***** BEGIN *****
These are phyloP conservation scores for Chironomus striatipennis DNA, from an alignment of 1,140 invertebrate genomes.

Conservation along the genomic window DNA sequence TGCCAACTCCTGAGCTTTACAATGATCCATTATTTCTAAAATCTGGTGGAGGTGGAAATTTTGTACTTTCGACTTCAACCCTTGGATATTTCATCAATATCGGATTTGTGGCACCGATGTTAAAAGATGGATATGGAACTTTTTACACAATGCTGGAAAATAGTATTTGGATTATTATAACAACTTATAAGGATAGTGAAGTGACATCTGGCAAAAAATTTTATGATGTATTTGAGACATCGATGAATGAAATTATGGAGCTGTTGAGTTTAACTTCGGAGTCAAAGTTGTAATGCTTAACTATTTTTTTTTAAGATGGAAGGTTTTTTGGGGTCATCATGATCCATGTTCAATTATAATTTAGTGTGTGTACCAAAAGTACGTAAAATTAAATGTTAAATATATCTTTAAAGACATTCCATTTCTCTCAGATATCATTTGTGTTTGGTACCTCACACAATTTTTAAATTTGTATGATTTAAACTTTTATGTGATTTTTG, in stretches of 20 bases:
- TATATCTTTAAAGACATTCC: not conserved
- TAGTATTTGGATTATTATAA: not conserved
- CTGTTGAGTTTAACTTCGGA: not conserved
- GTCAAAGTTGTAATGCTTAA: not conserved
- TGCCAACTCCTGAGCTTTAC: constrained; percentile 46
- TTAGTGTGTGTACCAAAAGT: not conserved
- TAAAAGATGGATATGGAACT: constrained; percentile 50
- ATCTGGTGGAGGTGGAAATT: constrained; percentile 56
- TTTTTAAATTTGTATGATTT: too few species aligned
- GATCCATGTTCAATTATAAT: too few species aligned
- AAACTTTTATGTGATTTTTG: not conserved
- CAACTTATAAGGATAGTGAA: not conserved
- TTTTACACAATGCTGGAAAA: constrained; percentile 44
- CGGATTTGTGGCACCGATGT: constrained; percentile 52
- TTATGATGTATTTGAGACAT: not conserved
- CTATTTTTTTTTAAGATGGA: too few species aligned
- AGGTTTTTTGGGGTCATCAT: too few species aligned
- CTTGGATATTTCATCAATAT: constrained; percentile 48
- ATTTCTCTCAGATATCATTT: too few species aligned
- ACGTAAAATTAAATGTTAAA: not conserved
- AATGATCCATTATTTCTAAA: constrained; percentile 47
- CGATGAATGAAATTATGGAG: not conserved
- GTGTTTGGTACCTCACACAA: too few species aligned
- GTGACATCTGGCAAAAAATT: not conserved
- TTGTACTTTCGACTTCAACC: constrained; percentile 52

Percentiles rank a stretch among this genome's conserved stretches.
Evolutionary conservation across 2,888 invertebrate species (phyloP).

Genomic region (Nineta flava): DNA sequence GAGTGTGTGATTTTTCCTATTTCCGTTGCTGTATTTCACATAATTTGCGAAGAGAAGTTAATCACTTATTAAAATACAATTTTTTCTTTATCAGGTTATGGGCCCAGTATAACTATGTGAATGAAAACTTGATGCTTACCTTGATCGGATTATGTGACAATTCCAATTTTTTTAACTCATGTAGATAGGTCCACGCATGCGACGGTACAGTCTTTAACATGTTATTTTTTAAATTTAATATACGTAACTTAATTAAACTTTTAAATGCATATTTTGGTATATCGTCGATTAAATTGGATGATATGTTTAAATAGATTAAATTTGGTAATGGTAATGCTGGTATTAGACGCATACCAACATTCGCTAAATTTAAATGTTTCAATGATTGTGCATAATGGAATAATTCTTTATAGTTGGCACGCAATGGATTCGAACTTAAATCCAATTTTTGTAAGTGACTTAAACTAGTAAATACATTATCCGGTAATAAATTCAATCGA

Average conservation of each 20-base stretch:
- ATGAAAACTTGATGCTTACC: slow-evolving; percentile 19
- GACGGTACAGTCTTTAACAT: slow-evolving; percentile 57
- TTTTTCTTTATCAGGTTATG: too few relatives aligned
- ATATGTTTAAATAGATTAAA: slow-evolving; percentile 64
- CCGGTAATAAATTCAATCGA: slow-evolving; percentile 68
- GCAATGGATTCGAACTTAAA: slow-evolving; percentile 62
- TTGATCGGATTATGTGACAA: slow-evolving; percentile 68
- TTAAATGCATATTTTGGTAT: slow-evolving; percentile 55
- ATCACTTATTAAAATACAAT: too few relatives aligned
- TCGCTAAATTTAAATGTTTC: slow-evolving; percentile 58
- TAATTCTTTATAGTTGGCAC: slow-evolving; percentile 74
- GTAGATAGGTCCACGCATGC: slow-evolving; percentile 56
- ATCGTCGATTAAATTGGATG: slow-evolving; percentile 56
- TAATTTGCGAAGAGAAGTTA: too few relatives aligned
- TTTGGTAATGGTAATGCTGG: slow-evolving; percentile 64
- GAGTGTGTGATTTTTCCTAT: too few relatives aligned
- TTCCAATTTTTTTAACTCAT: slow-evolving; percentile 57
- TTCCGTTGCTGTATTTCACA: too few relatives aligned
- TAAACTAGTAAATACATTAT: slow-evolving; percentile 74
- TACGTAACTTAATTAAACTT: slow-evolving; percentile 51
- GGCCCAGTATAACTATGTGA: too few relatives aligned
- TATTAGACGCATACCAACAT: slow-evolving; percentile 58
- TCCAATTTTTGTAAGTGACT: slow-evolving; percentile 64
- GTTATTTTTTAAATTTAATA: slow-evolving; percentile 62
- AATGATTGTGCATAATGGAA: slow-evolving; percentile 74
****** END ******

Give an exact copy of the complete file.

These are phyloP conservation scores for Chironomus striatipennis DNA, from an alignment of 1,140 invertebrate genomes.

Conservation along the genomic window DNA sequence TGCCAACTCCTGAGCTTTACAATGATCCATTATTTCTAAAATCTGGTGGAGGTGGAAATTTTGTACTTTCGACTTCAACCCTTGGATATTTCATCAATATCGGATTTGTGGCACCGATGTTAAAAGATGGATATGGAACTTTTTACACAATGCTGGAAAATAGTATTTGGATTATTATAACAACTTATAAGGATAGTGAAGTGACATCTGGCAAAAAATTTTATGATGTATTTGAGACATCGATGAATGAAATTATGGAGCTGTTGAGTTTAACTTCGGAGTCAAAGTTGTAATGCTTAACTATTTTTTTTTAAGATGGAAGGTTTTTTGGGGTCATCATGATCCATGTTCAATTATAATTTAGTGTGTGTACCAAAAGTACGTAAAATTAAATGTTAAATATATCTTTAAAGACATTCCATTTCTCTCAGATATCATTTGTGTTTGGTACCTCACACAATTTTTAAATTTGTATGATTTAAACTTTTATGTGATTTTTG, in stretches of 20 bases:
- TATATCTTTAAAGACATTCC: not conserved
- TAGTATTTGGATTATTATAA: not conserved
- CTGTTGAGTTTAACTTCGGA: not conserved
- GTCAAAGTTGTAATGCTTAA: not conserved
- TGCCAACTCCTGAGCTTTAC: constrained; percentile 46
- TTAGTGTGTGTACCAAAAGT: not conserved
- TAAAAGATGGATATGGAACT: constrained; percentile 50
- ATCTGGTGGAGGTGGAAATT: constrained; percentile 56
- TTTTTAAATTTGTATGATTT: too few species aligned
- GATCCATGTTCAATTATAAT: too few species aligned
- AAACTTTTATGTGATTTTTG: not conserved
- CAACTTATAAGGATAGTGAA: not conserved
- TTTTACACAATGCTGGAAAA: constrained; percentile 44
- CGGATTTGTGGCACCGATGT: constrained; percentile 52
- TTATGATGTATTTGAGACAT: not conserved
- CTATTTTTTTTTAAGATGGA: too few species aligned
- AGGTTTTTTGGGGTCATCAT: too few species aligned
- CTTGGATATTTCATCAATAT: constrained; percentile 48
- ATTTCTCTCAGATATCATTT: too few species aligned
- ACGTAAAATTAAATGTTAAA: not conserved
- AATGATCCATTATTTCTAAA: constrained; percentile 47
- CGATGAATGAAATTATGGAG: not conserved
- GTGTTTGGTACCTCACACAA: too few species aligned
- GTGACATCTGGCAAAAAATT: not conserved
- TTGTACTTTCGACTTCAACC: constrained; percentile 52

Percentiles rank a stretch among this genome's conserved stretches.
Evolutionary conservation across 2,888 invertebrate species (phyloP).

Genomic region (Nineta flava): DNA sequence GAGTGTGTGATTTTTCCTATTTCCGTTGCTGTATTTCACATAATTTGCGAAGAGAAGTTAATCACTTATTAAAATACAATTTTTTCTTTATCAGGTTATGGGCCCAGTATAACTATGTGAATGAAAACTTGATGCTTACCTTGATCGGATTATGTGACAATTCCAATTTTTTTAACTCATGTAGATAGGTCCACGCATGCGACGGTACAGTCTTTAACATGTTATTTTTTAAATTTAATATACGTAACTTAATTAAACTTTTAAATGCATATTTTGGTATATCGTCGATTAAATTGGATGATATGTTTAAATAGATTAAATTTGGTAATGGTAATGCTGGTATTAGACGCATACCAACATTCGCTAAATTTAAATGTTTCAATGATTGTGCATAATGGAATAATTCTTTATAGTTGGCACGCAATGGATTCGAACTTAAATCCAATTTTTGTAAGTGACTTAAACTAGTAAATACATTATCCGGTAATAAATTCAATCGA

Average conservation of each 20-base stretch:
- ATGAAAACTTGATGCTTACC: slow-evolving; percentile 19
- GACGGTACAGTCTTTAACAT: slow-evolving; percentile 57
- TTTTTCTTTATCAGGTTATG: too few relatives aligned
- ATATGTTTAAATAGATTAAA: slow-evolving; percentile 64
- CCGGTAATAAATTCAATCGA: slow-evolving; percentile 68
- GCAATGGATTCGAACTTAAA: slow-evolving; percentile 62
- TTGATCGGATTATGTGACAA: slow-evolving; percentile 68
- TTAAATGCATATTTTGGTAT: slow-evolving; percentile 55
- ATCACTTATTAAAATACAAT: too few relatives aligned
- TCGCTAAATTTAAATGTTTC: slow-evolving; percentile 58
- TAATTCTTTATAGTTGGCAC: slow-evolving; percentile 74
- GTAGATAGGTCCACGCATGC: slow-evolving; percentile 56
- ATCGTCGATTAAATTGGATG: slow-evolving; percentile 56
- TAATTTGCGAAGAGAAGTTA: too few relatives aligned
- TTTGGTAATGGTAATGCTGG: slow-evolving; percentile 64
- GAGTGTGTGATTTTTCCTAT: too few relatives aligned
- TTCCAATTTTTTTAACTCAT: slow-evolving; percentile 57
- TTCCGTTGCTGTATTTCACA: too few relatives aligned
- TAAACTAGTAAATACATTAT: slow-evolving; percentile 74
- TACGTAACTTAATTAAACTT: slow-evolving; percentile 51
- GGCCCAGTATAACTATGTGA: too few relatives aligned
- TATTAGACGCATACCAACAT: slow-evolving; percentile 58
- TCCAATTTTTGTAAGTGACT: slow-evolving; percentile 64
- GTTATTTTTTAAATTTAATA: slow-evolving; percentile 62
- AATGATTGTGCATAATGGAA: slow-evolving; percentile 74